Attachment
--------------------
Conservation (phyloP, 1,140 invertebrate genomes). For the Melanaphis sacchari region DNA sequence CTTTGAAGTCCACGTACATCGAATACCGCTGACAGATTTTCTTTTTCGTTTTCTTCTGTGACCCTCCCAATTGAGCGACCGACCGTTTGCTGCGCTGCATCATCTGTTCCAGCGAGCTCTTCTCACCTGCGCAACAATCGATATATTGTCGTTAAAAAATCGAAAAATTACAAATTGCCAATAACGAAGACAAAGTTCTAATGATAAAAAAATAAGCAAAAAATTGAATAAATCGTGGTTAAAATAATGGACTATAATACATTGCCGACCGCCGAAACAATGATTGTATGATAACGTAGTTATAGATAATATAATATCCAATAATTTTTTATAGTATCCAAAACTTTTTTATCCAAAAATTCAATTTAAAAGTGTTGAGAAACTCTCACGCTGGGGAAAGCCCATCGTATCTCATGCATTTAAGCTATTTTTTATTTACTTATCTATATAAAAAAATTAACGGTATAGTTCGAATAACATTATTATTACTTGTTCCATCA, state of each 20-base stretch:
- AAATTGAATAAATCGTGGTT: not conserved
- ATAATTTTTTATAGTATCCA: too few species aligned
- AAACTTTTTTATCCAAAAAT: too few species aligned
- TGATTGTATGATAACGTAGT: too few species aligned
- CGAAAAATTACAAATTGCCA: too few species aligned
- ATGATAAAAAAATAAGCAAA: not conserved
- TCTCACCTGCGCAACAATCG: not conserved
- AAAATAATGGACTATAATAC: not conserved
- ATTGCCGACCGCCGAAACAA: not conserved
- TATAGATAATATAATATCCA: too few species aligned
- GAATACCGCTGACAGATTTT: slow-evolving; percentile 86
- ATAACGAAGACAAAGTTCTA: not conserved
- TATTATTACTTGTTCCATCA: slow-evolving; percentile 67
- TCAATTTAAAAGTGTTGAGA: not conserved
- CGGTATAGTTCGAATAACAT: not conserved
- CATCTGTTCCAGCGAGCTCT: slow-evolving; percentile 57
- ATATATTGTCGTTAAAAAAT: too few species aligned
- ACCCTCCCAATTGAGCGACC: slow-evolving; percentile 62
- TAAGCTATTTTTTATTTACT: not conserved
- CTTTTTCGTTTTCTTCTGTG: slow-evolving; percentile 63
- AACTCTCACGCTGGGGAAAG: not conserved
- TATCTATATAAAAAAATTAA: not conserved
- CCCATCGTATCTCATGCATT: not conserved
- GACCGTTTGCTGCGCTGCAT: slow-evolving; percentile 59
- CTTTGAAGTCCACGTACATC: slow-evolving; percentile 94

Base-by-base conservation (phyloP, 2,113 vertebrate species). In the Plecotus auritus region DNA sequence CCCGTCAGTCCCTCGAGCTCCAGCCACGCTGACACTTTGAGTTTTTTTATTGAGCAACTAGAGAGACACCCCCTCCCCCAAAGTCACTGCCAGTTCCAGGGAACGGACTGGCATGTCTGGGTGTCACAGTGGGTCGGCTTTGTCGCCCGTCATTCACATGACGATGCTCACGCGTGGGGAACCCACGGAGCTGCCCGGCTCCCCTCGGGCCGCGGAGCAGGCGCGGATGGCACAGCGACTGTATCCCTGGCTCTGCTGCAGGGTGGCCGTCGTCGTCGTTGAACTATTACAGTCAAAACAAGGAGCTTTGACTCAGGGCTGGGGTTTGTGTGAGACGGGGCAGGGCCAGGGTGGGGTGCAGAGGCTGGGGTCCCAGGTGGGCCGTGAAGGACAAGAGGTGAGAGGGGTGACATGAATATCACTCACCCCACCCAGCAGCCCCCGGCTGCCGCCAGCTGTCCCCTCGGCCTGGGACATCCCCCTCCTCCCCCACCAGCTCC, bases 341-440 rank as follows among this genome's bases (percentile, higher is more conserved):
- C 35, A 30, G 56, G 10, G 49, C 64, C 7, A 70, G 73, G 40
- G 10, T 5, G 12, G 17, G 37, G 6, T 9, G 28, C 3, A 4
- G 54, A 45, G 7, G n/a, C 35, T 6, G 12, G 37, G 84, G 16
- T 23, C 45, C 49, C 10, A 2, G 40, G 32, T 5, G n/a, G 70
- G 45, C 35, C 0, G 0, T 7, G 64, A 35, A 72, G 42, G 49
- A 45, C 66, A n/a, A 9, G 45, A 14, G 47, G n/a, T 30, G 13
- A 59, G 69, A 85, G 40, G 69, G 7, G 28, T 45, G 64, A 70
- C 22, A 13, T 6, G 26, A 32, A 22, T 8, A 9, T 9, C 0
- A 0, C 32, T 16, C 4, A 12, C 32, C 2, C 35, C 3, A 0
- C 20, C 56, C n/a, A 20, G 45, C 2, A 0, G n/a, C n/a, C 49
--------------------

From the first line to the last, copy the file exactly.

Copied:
Conservation (phyloP, 1,140 invertebrate genomes). For the Melanaphis sacchari region DNA sequence CTTTGAAGTCCACGTACATCGAATACCGCTGACAGATTTTCTTTTTCGTTTTCTTCTGTGACCCTCCCAATTGAGCGACCGACCGTTTGCTGCGCTGCATCATCTGTTCCAGCGAGCTCTTCTCACCTGCGCAACAATCGATATATTGTCGTTAAAAAATCGAAAAATTACAAATTGCCAATAACGAAGACAAAGTTCTAATGATAAAAAAATAAGCAAAAAATTGAATAAATCGTGGTTAAAATAATGGACTATAATACATTGCCGACCGCCGAAACAATGATTGTATGATAACGTAGTTATAGATAATATAATATCCAATAATTTTTTATAGTATCCAAAACTTTTTTATCCAAAAATTCAATTTAAAAGTGTTGAGAAACTCTCACGCTGGGGAAAGCCCATCGTATCTCATGCATTTAAGCTATTTTTTATTTACTTATCTATATAAAAAAATTAACGGTATAGTTCGAATAACATTATTATTACTTGTTCCATCA, state of each 20-base stretch:
- AAATTGAATAAATCGTGGTT: not conserved
- ATAATTTTTTATAGTATCCA: too few species aligned
- AAACTTTTTTATCCAAAAAT: too few species aligned
- TGATTGTATGATAACGTAGT: too few species aligned
- CGAAAAATTACAAATTGCCA: too few species aligned
- ATGATAAAAAAATAAGCAAA: not conserved
- TCTCACCTGCGCAACAATCG: not conserved
- AAAATAATGGACTATAATAC: not conserved
- ATTGCCGACCGCCGAAACAA: not conserved
- TATAGATAATATAATATCCA: too few species aligned
- GAATACCGCTGACAGATTTT: slow-evolving; percentile 86
- ATAACGAAGACAAAGTTCTA: not conserved
- TATTATTACTTGTTCCATCA: slow-evolving; percentile 67
- TCAATTTAAAAGTGTTGAGA: not conserved
- CGGTATAGTTCGAATAACAT: not conserved
- CATCTGTTCCAGCGAGCTCT: slow-evolving; percentile 57
- ATATATTGTCGTTAAAAAAT: too few species aligned
- ACCCTCCCAATTGAGCGACC: slow-evolving; percentile 62
- TAAGCTATTTTTTATTTACT: not conserved
- CTTTTTCGTTTTCTTCTGTG: slow-evolving; percentile 63
- AACTCTCACGCTGGGGAAAG: not conserved
- TATCTATATAAAAAAATTAA: not conserved
- CCCATCGTATCTCATGCATT: not conserved
- GACCGTTTGCTGCGCTGCAT: slow-evolving; percentile 59
- CTTTGAAGTCCACGTACATC: slow-evolving; percentile 94

Base-by-base conservation (phyloP, 2,113 vertebrate species). In the Plecotus auritus region DNA sequence CCCGTCAGTCCCTCGAGCTCCAGCCACGCTGACACTTTGAGTTTTTTTATTGAGCAACTAGAGAGACACCCCCTCCCCCAAAGTCACTGCCAGTTCCAGGGAACGGACTGGCATGTCTGGGTGTCACAGTGGGTCGGCTTTGTCGCCCGTCATTCACATGACGATGCTCACGCGTGGGGAACCCACGGAGCTGCCCGGCTCCCCTCGGGCCGCGGAGCAGGCGCGGATGGCACAGCGACTGTATCCCTGGCTCTGCTGCAGGGTGGCCGTCGTCGTCGTTGAACTATTACAGTCAAAACAAGGAGCTTTGACTCAGGGCTGGGGTTTGTGTGAGACGGGGCAGGGCCAGGGTGGGGTGCAGAGGCTGGGGTCCCAGGTGGGCCGTGAAGGACAAGAGGTGAGAGGGGTGACATGAATATCACTCACCCCACCCAGCAGCCCCCGGCTGCCGCCAGCTGTCCCCTCGGCCTGGGACATCCCCCTCCTCCCCCACCAGCTCC, bases 341-440 rank as follows among this genome's bases (percentile, higher is more conserved):
- C 35, A 30, G 56, G 10, G 49, C 64, C 7, A 70, G 73, G 40
- G 10, T 5, G 12, G 17, G 37, G 6, T 9, G 28, C 3, A 4
- G 54, A 45, G 7, G n/a, C 35, T 6, G 12, G 37, G 84, G 16
- T 23, C 45, C 49, C 10, A 2, G 40, G 32, T 5, G n/a, G 70
- G 45, C 35, C 0, G 0, T 7, G 64, A 35, A 72, G 42, G 49
- A 45, C 66, A n/a, A 9, G 45, A 14, G 47, G n/a, T 30, G 13
- A 59, G 69, A 85, G 40, G 69, G 7, G 28, T 45, G 64, A 70
- C 22, A 13, T 6, G 26, A 32, A 22, T 8, A 9, T 9, C 0
- A 0, C 32, T 16, C 4, A 12, C 32, C 2, C 35, C 3, A 0
- C 20, C 56, C n/a, A 20, G 45, C 2, A 0, G n/a, C n/a, C 49